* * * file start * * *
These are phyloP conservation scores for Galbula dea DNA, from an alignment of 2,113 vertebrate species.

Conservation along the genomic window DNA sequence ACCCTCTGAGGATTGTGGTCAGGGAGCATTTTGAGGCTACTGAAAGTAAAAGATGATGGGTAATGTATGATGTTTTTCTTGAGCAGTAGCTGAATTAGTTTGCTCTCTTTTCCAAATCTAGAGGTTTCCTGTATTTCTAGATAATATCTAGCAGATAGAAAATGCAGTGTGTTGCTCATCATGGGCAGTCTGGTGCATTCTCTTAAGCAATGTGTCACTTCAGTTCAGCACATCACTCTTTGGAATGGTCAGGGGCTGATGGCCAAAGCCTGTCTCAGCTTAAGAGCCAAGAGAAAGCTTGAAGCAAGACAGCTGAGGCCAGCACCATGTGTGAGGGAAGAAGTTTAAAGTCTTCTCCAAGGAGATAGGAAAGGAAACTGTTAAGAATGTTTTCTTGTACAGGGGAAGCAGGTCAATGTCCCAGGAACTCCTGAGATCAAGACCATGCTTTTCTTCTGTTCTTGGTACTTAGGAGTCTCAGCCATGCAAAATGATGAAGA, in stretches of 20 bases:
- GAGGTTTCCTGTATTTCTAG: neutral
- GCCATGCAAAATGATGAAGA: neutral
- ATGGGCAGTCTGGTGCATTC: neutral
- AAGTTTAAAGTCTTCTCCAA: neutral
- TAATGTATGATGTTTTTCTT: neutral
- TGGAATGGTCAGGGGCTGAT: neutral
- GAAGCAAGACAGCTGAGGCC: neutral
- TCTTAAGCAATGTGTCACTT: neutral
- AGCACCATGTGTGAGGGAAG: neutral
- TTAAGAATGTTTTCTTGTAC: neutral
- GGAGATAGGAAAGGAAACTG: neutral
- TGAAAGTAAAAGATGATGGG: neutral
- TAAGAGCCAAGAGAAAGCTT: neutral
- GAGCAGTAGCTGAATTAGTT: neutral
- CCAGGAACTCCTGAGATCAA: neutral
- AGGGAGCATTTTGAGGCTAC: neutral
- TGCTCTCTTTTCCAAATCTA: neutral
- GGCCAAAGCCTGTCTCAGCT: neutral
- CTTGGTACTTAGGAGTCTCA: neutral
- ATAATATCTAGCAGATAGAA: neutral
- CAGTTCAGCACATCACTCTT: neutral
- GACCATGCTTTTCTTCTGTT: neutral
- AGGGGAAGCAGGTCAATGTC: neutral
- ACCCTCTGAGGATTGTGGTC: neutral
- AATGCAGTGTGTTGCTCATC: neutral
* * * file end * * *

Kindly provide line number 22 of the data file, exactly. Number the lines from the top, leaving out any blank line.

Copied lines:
- ATAATATCTAGCAGATAGAA: neutral